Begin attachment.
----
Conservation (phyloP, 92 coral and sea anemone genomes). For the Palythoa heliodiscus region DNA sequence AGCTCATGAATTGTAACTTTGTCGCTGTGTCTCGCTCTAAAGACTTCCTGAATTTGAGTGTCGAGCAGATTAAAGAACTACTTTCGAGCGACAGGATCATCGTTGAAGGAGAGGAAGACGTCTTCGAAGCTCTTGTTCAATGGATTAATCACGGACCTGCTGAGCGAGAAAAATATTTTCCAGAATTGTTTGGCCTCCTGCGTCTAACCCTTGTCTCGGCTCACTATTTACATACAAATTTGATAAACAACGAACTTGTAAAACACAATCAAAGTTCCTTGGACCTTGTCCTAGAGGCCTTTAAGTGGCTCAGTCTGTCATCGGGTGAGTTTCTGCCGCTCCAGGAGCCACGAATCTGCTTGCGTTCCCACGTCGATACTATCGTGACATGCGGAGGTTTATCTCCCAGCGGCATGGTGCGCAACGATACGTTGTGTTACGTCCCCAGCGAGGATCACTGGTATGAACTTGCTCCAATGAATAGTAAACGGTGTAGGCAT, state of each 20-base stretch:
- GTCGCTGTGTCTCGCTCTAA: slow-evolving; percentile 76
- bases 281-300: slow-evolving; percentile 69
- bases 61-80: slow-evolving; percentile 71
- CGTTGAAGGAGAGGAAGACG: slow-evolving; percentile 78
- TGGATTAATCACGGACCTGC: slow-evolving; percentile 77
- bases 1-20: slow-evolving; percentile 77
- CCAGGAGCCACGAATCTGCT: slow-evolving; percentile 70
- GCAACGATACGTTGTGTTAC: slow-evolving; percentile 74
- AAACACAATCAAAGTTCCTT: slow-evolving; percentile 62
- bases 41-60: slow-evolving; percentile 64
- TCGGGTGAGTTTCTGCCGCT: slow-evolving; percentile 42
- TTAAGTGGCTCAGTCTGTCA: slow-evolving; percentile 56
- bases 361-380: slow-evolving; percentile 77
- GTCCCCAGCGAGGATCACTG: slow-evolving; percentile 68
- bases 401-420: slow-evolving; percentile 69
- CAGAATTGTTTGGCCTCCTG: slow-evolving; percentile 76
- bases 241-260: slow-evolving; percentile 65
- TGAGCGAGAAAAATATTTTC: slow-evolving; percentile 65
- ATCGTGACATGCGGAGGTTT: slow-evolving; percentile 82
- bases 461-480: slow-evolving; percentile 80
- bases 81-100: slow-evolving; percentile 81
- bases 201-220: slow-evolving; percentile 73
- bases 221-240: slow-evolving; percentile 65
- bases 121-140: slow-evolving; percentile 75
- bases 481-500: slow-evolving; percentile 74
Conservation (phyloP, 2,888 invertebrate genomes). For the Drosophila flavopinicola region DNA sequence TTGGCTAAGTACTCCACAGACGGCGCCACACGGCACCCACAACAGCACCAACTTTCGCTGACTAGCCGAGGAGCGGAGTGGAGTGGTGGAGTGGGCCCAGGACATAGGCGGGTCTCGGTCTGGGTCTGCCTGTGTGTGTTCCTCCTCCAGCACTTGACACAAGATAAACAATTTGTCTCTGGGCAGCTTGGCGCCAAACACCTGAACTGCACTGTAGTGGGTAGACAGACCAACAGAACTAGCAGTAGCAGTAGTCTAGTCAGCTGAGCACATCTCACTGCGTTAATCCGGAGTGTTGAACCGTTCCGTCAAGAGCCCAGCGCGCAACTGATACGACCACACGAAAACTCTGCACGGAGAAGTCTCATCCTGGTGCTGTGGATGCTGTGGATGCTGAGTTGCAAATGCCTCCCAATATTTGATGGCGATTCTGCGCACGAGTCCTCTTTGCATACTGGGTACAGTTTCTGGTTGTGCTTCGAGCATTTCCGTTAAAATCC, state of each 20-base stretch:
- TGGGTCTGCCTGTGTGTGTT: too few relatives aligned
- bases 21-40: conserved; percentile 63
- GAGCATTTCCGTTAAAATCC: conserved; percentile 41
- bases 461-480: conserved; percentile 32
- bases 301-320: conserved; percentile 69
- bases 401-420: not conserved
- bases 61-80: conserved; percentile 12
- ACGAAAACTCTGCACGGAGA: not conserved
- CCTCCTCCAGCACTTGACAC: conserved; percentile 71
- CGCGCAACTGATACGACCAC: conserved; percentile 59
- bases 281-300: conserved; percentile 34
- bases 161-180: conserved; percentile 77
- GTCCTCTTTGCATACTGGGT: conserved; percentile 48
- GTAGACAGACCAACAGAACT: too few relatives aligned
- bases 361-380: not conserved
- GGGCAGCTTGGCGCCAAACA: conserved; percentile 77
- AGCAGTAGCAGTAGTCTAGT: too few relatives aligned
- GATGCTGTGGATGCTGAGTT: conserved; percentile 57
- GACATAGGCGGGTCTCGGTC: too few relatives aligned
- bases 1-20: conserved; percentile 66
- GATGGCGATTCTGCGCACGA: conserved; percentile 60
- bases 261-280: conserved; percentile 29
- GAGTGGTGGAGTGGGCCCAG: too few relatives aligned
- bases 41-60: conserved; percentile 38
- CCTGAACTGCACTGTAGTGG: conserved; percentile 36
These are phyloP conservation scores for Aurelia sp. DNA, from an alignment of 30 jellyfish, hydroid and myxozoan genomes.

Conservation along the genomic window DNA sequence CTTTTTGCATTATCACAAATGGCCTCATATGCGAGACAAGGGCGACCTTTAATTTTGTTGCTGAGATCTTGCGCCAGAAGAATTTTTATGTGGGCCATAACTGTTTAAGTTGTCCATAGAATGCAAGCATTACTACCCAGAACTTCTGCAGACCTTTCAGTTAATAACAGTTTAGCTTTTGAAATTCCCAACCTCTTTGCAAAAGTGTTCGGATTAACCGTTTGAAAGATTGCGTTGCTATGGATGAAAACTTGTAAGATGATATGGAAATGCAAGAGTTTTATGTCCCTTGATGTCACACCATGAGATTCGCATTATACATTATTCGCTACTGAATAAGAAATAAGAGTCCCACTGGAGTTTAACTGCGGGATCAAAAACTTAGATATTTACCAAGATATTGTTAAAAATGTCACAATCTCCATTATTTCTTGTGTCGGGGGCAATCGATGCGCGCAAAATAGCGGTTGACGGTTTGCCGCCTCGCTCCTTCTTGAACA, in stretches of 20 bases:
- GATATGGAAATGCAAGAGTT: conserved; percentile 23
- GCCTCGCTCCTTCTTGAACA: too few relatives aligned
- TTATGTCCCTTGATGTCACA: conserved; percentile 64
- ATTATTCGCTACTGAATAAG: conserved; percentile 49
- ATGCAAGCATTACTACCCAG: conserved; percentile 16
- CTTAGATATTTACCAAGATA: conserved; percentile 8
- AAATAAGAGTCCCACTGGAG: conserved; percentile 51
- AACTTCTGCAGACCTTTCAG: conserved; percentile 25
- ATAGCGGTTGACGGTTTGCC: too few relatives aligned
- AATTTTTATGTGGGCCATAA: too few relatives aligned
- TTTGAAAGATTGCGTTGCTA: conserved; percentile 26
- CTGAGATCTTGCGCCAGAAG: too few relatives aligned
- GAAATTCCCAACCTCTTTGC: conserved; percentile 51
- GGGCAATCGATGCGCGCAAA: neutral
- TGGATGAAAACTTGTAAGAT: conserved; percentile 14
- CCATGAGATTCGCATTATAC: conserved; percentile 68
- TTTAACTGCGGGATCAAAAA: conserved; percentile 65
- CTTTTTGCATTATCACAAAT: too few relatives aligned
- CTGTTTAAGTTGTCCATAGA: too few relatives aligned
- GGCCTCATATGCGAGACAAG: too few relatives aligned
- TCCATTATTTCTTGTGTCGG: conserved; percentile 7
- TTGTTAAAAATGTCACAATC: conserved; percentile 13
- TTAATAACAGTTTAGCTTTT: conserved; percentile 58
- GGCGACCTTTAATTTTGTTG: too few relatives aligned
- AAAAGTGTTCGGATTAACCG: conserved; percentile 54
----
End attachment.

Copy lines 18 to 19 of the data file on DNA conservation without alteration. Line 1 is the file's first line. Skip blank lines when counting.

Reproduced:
- bases 241-260: slow-evolving; percentile 65
- TGAGCGAGAAAAATATTTTC: slow-evolving; percentile 65